The bottom line? A monopoly is bad, economically, because it creates inefficiency in the market. In fact, a monopoly represents a failure of the market. In an efficient market (remember efficiency is about allocation of scarce resources) a monopoly should not occur. When resources are not allocated efficiently, it means that everytime someone “wins”, everyone else is impacted negatively.
From a political perspective, monopolies are bad because they represent concentrations of power. Concentrations of power are threats to individual liberties. The basic idea of the US Constitution was to create competing concentrations of power to minimize those problems. Anarcho-capitalism views everything as a market. There is good reason to see the world this way since governments are another means of allocating resources. What has happened is that rather than treating old age retirement as a competitive market, we have given a legal monopoly to the government, and now the competitive market is for the political ideas that will lead to the most efficient allocation of taxation and tax distribution to provide for pensions to retirees. In other words, sometimes the resources in the market are ideas and people, rather than physical products or money. Because we place value on the end result, which is the collection and distribution of taxes, money enters politics, just as it does any other arena. Anarcho-capitalists suggest that a competitive market for politics would lead to a more efficient allocation of resources. That said, tehre is no reason to view a concentration of power differently based on whether it is “public” or “private”.
This discussion is meant to illustrate why concentrations of power and monopolies should be viewed as bad by free market proponents. It is not because we don’t like free markets that we oppose monopolies, it is precisely because we do like free markets. And monopolies mean the market is no longer free, it is no longer capable of the most efficient allocation of resources. Whether Microsoft, for example, did anything wrong in achieving its current monopoly, or not, is really, in many ways, beside the point. The situation now is that someone must acquire resources in a market where Microsoft artificially controls, and manipulates, scarcity. This means that it is possible for Microsoft to gain while everyone else in the market loses. The outcome of a free market is that everyone wins. I gain a resource for the value I place on it. The supplier makes a profit. That’s good for both of us. If, however, I must acquire the resource and the market is not competitive, I will end up paying more for the product than the value it has for me. While it is easy to argue that the average home computer user does not have to have a computer, and they are making a statement about the value of a Windows operating system when they do buy a computer, it is not so easy to argue that the average business user does not have to have a computer. In fact, most businesses find themselves, as consumers, in the position of being required to purchase a product from a sole supplier who is artificially manipulating resource scarcity in the operating system and desktop office suite market.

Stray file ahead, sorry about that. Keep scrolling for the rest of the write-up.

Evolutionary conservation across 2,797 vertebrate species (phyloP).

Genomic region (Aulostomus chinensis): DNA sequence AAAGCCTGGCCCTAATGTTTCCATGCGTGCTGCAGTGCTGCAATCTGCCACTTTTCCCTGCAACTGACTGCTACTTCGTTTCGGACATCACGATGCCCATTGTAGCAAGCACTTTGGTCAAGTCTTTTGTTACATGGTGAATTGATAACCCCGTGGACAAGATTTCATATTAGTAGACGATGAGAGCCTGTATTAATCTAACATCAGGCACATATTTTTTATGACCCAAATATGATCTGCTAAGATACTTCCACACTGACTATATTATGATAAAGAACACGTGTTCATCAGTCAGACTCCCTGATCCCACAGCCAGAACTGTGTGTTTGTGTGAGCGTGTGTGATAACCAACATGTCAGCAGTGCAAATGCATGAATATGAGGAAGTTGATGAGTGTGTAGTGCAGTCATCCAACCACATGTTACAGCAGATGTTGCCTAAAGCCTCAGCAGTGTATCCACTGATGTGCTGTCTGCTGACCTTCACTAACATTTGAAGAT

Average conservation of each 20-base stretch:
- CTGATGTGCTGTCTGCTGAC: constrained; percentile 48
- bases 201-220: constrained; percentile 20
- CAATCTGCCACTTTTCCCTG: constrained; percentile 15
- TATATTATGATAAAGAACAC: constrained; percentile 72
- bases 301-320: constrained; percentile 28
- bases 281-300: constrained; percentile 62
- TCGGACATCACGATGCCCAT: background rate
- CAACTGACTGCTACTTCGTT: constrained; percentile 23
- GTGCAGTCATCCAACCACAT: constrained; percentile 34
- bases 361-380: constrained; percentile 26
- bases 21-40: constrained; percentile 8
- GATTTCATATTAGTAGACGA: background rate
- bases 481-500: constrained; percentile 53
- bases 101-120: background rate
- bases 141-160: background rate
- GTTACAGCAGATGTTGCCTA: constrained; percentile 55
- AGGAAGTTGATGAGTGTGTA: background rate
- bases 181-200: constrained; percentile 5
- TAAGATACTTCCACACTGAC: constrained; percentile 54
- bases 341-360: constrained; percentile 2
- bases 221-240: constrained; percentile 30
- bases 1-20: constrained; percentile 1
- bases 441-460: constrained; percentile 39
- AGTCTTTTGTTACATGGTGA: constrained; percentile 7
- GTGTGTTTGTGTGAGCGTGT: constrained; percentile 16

Microsoft is both a monopolistic competition and a coercive monopoly. They maintain, and indeed created, their monopoly through practices which violate free market principles, including collusion, theft, dumping and product tying, among other things. Because they are a monopolistic competition, they can artificially control resource scarcity over the entirety of the operating system and office suite markets, not just locally. In order to prevent the loss of their monopoly, they tie your office suite to other products, such as proprietary data formats and the operating system in order to make it as close to impossible as they can for you to not purchase their product. Dumping occurs when you sell a product below its marginal cost in order to put competitors out of a market. It is fairly clear that MS dumped IE by selling it at $0 in order to force Netscape out of the browser market. I could write for days about Microsoft’s business practices. I won’t, let’s just let it stand that just about everyone economist out there considers Microsoft a monopoly and considers a monopoly to be bad, not good. Since nearly all economists these days favor free markets, then I am hard pressed to wonder how you can be a free market proponent and yet find Microsoft’s business practice and monopoly to be “okay”, “acceptable” or “good”.